PEOPLE in Wales are more at risk of dying in poverty than any other UK nation, according to a new report.

The disturbing finding was revealed by Marie Curie, an end-of-life charity, based on research by Loughborough University.

Residents of Blaenau Gwent and Newport are some of the people most at-risk.

The new research found that 30 per cent of terminally-ill, working-age (20-64 years old) people in Wales spent their final year of life in poverty.

This is higher than the rates in England (28 per cent), Scotland and Northern Ireland (both 26 per cent).

“Thousands of people across Wales are reaching the end of their lives in poverty, unable to make the most of the time they have left because of unaffordable bills and a constant fear about making ends meet," said Natasha Wynne, policy and research manager at Marie Curie Wales.

More than 6,600 people in Wales die in poverty every year, the charity said.

The trend was most severe in Cardiff, with well over a third (36 per cent) of terminally-ill people in the capital spending their final year of life in poverty, along with 23 per cent of pensioners.

Newport and Blaenau Gwent recorded the second and third-worst figures, respectively. One in three terminally-ill people in both council areas dies in poverty.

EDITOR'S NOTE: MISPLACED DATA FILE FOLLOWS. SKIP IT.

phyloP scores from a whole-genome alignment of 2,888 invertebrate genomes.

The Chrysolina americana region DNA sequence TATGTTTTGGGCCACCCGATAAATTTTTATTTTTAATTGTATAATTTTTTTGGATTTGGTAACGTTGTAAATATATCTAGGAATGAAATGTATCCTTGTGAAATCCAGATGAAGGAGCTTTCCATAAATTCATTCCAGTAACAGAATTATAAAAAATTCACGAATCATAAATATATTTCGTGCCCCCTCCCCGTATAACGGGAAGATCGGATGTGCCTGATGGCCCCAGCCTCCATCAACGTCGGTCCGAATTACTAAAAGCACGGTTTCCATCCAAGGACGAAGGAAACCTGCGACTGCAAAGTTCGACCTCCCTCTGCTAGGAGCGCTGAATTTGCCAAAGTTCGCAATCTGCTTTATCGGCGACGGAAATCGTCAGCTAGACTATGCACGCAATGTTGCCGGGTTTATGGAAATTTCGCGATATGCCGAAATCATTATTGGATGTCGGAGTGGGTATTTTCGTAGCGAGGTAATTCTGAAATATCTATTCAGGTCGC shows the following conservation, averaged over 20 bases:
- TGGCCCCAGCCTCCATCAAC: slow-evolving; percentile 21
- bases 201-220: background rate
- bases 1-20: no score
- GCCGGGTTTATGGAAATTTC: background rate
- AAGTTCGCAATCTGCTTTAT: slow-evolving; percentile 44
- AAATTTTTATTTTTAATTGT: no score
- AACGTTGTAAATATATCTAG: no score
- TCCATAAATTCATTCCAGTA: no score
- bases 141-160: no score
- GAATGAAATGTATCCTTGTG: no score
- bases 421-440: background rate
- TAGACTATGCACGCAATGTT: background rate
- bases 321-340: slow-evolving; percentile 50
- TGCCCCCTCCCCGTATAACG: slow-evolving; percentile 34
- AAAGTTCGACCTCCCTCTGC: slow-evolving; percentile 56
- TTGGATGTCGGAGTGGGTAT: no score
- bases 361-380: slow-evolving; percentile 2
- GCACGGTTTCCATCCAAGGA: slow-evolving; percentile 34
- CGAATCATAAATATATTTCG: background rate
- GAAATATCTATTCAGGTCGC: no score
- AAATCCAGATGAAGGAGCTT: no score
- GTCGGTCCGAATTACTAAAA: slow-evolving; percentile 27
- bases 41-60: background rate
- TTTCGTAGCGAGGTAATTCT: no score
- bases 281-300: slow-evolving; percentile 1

Ms Wynne said the scale of the problem was "simply unacceptable".

“While soaring energy bills and other household costs are impacting people from all walks of life, those with terminal illnesses are among the worst affected," she added.

"They are unable to work as their health declines, and they face a number of unique and inescapable costs as a result of their illness – including paying for home adaptations and travel for medical appointments.

"In far too many cases, all of this combines to create a perfect storm of misery and financial hardship for dying people."

The charity is now calling for "concrete solutions from both Westminster and the Welsh Government - and we need them quickly.

Ms Wynne said: "We want those diagnosed with a terminal illness to have a better quality of life in the time they have left.

"It’s an appalling indictment of our society if we sit back and do nothing to address this.”

The report is the latest in a number of stark findings relating to poverty in Wales.

Last month, official figures suggested that almost 200,000 households in Wales – roughly 14 per cent – were living in fuel poverty in October 2021, with a further 153,000 households were at risk.

  • A Wales-wide version of this report was published originally by our sister title, The National Wales.